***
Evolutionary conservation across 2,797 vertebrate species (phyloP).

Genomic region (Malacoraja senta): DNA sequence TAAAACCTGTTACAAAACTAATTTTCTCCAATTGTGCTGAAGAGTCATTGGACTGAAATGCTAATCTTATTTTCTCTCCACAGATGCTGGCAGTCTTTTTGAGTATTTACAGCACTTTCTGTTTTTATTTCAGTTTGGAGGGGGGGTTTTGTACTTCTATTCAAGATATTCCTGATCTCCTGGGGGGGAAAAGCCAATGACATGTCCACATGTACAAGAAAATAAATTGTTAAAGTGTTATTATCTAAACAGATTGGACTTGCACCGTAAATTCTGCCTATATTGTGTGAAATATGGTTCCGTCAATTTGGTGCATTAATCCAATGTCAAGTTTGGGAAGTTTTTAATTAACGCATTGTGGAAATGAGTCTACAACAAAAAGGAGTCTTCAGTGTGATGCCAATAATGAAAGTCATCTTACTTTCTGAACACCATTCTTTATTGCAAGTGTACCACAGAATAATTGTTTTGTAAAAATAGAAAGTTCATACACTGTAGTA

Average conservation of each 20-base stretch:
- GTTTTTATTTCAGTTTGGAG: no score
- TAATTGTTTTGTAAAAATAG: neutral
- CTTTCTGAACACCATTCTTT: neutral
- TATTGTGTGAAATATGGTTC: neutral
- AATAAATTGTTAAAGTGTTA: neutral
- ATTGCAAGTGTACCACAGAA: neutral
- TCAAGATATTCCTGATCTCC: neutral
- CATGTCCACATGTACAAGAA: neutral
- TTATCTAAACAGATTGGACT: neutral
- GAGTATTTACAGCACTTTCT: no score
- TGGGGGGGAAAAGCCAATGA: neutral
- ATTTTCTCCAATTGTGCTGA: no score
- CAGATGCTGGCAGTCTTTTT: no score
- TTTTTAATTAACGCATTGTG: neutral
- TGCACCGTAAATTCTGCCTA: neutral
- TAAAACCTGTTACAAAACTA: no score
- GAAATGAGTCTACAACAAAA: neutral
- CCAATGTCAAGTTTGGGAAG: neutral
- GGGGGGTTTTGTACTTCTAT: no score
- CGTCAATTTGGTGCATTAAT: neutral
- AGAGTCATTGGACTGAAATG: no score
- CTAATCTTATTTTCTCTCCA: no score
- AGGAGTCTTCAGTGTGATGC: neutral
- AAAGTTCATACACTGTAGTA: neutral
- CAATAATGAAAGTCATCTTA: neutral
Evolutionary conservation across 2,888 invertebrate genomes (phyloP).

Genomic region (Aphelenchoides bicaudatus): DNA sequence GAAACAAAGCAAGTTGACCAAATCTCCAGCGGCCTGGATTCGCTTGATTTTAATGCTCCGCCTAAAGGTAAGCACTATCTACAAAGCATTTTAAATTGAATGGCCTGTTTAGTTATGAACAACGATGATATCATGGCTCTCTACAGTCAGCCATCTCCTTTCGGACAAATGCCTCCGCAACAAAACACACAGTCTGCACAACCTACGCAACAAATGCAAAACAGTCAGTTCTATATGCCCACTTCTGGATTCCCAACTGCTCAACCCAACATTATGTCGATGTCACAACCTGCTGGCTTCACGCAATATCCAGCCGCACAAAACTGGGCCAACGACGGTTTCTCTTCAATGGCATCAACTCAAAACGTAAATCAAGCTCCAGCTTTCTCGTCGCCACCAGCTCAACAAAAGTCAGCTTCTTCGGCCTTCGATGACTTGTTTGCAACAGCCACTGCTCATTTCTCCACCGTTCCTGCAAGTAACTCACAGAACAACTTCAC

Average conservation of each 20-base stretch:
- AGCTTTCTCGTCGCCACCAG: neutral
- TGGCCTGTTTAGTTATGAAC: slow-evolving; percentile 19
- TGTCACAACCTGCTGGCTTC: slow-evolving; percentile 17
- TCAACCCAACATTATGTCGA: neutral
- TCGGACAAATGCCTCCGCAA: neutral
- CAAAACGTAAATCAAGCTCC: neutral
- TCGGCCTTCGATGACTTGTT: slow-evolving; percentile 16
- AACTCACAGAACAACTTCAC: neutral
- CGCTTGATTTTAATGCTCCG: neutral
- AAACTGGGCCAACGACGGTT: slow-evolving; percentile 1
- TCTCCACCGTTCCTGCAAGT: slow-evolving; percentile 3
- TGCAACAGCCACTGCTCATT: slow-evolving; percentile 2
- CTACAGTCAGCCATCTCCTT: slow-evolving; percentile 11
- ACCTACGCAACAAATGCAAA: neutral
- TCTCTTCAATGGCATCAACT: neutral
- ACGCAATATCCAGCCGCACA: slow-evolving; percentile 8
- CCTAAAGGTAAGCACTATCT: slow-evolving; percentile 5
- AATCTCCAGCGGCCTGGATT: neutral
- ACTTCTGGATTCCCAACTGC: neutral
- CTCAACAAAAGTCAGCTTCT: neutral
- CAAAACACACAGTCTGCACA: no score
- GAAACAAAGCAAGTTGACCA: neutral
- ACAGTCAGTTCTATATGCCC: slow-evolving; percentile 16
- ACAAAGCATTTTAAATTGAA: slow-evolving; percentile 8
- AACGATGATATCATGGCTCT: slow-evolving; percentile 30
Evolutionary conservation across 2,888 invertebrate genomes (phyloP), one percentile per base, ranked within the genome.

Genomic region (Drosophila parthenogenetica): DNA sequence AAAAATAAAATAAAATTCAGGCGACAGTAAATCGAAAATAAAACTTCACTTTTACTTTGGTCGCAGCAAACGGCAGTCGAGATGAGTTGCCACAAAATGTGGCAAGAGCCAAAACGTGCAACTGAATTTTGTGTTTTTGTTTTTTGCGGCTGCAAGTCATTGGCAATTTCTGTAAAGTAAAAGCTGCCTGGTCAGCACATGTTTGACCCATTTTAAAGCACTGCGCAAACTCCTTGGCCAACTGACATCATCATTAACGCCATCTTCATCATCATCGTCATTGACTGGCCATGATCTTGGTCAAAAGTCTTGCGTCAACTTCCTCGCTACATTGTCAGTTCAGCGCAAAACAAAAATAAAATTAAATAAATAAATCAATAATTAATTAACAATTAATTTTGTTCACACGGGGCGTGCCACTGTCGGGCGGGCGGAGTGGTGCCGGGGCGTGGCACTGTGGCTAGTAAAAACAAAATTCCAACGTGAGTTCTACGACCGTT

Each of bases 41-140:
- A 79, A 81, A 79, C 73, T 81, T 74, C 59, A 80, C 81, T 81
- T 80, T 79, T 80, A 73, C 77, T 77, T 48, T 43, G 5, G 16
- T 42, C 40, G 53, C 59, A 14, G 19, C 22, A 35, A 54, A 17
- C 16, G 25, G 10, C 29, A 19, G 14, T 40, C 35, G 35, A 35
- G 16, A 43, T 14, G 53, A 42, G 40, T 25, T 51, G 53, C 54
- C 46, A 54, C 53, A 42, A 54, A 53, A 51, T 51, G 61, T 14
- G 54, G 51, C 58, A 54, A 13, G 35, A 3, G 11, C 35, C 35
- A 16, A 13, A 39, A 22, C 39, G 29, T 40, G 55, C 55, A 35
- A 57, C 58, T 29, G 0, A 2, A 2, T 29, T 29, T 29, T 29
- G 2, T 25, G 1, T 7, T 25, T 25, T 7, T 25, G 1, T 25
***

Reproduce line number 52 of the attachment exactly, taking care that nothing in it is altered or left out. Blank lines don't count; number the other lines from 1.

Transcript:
- CAAAACACACAGTCTGCACA: no score